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Ethical Theory and the Environment

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Ethical Theory and the Environment Ralph M. Dahm SCI 361 - Environmental Issues and Ethics Dr. Theodore R. Ferguson March 21, 2005 Ethical Theory and the Environment Chapter 1, Question 1 The question of whom should determine the levels of acceptable risk when evaluating the safety of chemical pesticides is multifaceted. Depending on the motivation of those involved several answers are possible. Jardins (2001, p. 4) asks "Are the benefits worth the risks"? Corporations manufacturing chemical pesticides are strongly motivated to promote their products as safe. Farmers have an incentive to produce higher crop yields and tend to have a higher tolerance to perceived safety factors. Scientists have the skills and knowledge to fully understand the safety factors of pesticides at varying strengths, but may be influenced by corporate funding. The average person who may be affected by contamination from the use of chemical pesticides may not have the technical knowledge to understand the consequences of exposure. They may not even be aware of exposure from foods, run-off, or airborne pollution of pesticide by-products. Conversely the average person is most at risk from unethical decisions on the safety of chemical pesticide products. ...read more.


This could cause damage and upset the ecological balance between the species. Human nature is both positive and negative. There are good elements such as the protection of children. There are also bad elements such as those who would harm children. Natural fertilizers are used worldwide to enrich soil for growing foods or to produce a beautiful garden. Human and animal waste is treated and prepared for use as fertilizers. An "unnatural" fertilizer would be one of the many manufactured chemical enhancers designed specifically to increase crop yields in agricultural applications. This is also true for fish and animal production. In Japan the practice of feeding cattle beer to add a sweet taste to their meat is common. In the United States, Crab Shell Organic Fertilizer is a natural fertilizer that claims to "outperform chemical fertilizers". Natural pesticides could be predators of specific pests. Ladybugs are a good example of a natural predator that is considered "good" by gardeners. Lacewings are perhaps a more robust predator than Ladybugs. Bioscape, Inc. promotes their effectiveness by claiming the "Lacewing is the most voracious, and has the greatest versatility for pests of field crops, orchards, and greenhouses". ...read more.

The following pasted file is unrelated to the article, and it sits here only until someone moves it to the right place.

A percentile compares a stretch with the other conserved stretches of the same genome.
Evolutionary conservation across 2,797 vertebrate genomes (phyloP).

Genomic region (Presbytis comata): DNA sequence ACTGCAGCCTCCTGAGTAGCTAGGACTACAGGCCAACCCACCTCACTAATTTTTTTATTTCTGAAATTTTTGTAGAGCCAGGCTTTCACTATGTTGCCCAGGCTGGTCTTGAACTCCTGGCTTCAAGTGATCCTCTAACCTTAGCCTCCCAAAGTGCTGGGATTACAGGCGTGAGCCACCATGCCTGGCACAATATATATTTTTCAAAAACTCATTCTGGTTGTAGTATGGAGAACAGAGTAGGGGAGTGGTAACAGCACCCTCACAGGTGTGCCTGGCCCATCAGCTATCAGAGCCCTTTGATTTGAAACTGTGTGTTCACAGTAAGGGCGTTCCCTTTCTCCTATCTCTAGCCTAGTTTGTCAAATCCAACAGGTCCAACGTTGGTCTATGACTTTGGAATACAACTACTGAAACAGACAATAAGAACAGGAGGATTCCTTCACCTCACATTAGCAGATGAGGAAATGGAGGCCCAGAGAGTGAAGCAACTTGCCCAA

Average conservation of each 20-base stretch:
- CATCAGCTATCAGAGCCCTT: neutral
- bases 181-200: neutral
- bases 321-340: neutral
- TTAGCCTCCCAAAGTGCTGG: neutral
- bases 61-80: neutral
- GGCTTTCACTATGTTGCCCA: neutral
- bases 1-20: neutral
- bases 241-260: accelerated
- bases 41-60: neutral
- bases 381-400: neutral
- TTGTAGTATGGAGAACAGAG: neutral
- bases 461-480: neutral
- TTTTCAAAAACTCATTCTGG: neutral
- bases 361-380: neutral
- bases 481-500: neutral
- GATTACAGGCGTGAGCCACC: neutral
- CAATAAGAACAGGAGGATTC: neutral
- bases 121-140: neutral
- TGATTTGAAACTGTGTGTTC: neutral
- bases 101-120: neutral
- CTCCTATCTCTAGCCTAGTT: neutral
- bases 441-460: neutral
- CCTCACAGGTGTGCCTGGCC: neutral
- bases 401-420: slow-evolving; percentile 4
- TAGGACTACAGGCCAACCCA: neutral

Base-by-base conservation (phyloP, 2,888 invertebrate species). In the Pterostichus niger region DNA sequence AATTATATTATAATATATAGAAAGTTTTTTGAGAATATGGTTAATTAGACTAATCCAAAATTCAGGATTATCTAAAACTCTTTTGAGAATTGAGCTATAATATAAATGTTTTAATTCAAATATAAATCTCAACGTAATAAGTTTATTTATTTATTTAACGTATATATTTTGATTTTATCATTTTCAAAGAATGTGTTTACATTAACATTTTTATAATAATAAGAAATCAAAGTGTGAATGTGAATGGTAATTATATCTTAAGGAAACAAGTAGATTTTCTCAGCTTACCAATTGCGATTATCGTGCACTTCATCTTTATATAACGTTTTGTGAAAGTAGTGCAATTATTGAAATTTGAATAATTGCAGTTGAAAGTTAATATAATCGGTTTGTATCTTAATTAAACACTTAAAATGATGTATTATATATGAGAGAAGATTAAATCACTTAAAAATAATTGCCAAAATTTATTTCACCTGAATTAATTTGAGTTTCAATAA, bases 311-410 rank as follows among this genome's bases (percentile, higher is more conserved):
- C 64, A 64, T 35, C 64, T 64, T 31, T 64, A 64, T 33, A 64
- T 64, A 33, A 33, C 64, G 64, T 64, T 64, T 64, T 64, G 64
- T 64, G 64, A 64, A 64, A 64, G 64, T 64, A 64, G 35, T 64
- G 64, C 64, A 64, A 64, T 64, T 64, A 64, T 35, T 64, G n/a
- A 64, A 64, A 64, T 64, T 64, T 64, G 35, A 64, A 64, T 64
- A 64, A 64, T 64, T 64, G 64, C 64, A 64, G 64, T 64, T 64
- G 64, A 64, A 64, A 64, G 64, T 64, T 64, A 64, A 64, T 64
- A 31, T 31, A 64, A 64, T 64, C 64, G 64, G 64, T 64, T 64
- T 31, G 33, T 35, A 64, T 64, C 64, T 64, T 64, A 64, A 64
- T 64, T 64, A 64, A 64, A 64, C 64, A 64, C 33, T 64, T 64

Chapter 2, Question 3 The nuclear power industry is a classic example of utilitarian ethics. The greater good of the highest number of people is paramount in the location and operation of these plants. Rural areas are natural locations due to the lower costs of acquiring land. Labor costs for construction are lower in rural areas. The cost of power distribution does not increase significantly versus the added risk of locating nuclear power plants in metro areas. Nuclear waste storage facilities cannot feasibly be located near the plants. The waste material must be relocated to specially designed geologically stable regions of the country. While people living in the areas where nuclear waste is stored do not benefit from the power generated by this spent fuel, there are other benefits. The storage facility creates local jobs and generates revenue from storage and monitoring fees. Chapter 2, Question 5 The storage of nuclear waste materials is a classic example of the debate between jobs and environmental protection. Where the radioactive waste to be stored locally near the plants the produced it, local jobs and revenues would be created. However, the potential for environmental contamination would be an unacceptable high risk. The utilitarian tradeoff of moving the waste to stable geographic locations is preferred to the potential disaster inherent in storage facilities near power plants. ...read more.

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